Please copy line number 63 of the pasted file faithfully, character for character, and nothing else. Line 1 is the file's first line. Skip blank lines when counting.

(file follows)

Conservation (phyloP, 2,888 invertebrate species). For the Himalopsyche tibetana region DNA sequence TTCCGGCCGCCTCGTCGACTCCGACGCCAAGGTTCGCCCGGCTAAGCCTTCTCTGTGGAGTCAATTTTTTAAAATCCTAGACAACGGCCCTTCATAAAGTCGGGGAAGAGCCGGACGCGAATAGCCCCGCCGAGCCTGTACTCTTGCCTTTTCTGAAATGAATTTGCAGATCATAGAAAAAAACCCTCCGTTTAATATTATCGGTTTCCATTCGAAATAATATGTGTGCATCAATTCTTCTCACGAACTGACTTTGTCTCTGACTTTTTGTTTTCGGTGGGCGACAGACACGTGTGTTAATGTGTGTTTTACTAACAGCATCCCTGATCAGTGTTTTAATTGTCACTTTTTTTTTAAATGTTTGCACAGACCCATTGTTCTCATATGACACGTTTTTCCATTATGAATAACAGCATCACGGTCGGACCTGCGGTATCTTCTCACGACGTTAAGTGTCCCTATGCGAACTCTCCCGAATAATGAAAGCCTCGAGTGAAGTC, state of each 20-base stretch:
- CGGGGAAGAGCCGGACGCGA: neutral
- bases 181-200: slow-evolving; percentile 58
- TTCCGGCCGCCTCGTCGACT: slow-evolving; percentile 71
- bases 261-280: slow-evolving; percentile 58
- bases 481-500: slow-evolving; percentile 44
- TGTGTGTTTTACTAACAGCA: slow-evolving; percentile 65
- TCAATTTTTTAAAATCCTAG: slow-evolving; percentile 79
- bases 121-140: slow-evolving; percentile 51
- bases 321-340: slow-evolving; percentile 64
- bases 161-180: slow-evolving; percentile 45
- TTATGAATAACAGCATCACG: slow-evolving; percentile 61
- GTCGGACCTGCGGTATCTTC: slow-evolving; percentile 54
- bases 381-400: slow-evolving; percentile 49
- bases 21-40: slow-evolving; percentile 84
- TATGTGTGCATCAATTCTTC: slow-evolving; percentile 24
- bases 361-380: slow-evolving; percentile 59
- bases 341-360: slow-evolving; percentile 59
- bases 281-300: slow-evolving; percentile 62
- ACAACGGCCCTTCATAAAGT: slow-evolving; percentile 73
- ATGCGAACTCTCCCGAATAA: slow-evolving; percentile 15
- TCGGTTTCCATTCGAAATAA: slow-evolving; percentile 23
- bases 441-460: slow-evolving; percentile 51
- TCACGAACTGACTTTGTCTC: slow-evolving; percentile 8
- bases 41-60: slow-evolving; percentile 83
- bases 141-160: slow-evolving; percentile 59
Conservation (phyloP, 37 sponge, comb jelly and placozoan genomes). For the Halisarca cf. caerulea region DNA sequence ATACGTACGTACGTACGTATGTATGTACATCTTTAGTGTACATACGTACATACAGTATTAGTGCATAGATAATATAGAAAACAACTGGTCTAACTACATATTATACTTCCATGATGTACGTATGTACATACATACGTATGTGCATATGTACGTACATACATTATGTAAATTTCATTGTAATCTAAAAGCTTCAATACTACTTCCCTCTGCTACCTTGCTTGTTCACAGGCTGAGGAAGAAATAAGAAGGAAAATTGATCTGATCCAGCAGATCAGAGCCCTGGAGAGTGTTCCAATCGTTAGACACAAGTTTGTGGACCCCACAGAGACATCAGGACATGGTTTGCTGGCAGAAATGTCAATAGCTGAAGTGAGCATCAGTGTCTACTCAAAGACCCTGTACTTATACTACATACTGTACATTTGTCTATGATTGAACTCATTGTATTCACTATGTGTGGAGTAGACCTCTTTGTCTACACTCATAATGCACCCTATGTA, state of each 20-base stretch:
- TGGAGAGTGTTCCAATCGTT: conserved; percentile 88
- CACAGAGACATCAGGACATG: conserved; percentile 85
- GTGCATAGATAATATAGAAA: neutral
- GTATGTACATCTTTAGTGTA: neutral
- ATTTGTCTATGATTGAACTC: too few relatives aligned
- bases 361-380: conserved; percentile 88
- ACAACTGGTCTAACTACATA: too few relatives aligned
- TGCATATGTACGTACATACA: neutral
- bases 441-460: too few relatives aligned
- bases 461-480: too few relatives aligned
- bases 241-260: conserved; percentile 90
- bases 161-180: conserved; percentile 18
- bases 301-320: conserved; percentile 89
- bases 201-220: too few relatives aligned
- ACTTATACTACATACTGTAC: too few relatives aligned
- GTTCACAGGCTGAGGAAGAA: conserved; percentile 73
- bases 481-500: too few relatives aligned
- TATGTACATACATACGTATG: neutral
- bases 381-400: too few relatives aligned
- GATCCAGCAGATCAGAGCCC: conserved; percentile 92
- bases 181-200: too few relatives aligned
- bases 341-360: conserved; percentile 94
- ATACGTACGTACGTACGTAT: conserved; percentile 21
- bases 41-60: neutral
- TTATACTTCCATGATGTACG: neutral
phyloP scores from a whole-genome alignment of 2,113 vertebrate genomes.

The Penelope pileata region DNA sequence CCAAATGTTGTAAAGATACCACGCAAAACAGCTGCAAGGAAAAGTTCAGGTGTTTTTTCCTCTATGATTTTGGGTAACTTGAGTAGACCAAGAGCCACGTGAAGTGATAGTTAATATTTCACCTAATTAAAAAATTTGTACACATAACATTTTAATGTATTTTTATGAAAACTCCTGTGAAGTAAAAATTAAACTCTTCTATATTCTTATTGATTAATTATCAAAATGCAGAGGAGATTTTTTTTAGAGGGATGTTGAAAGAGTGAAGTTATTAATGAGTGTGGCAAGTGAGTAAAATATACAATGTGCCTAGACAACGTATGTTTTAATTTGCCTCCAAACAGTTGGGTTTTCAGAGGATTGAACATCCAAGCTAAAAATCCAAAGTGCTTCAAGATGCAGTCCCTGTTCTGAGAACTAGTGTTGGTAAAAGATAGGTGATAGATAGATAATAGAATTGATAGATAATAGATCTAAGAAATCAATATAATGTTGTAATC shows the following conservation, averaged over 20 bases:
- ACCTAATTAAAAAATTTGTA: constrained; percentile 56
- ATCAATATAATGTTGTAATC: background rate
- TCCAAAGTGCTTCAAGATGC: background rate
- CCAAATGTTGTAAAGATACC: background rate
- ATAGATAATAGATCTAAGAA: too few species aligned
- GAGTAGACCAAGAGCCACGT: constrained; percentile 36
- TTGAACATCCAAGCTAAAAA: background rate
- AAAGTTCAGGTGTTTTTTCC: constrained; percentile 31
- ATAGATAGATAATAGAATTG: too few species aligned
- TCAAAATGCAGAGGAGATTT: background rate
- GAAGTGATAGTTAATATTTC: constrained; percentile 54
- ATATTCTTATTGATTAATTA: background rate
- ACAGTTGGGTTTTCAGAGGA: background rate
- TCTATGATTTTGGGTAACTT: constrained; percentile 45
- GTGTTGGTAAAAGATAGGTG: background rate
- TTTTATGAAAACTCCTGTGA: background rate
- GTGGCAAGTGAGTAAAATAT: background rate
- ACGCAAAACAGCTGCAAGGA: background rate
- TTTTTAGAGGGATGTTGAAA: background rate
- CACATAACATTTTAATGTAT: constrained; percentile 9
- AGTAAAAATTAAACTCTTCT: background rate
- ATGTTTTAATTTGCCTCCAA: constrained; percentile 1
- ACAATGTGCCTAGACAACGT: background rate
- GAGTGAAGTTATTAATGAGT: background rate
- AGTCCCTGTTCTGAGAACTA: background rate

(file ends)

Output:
- ATAGATAGATAATAGAATTG: too few species aligned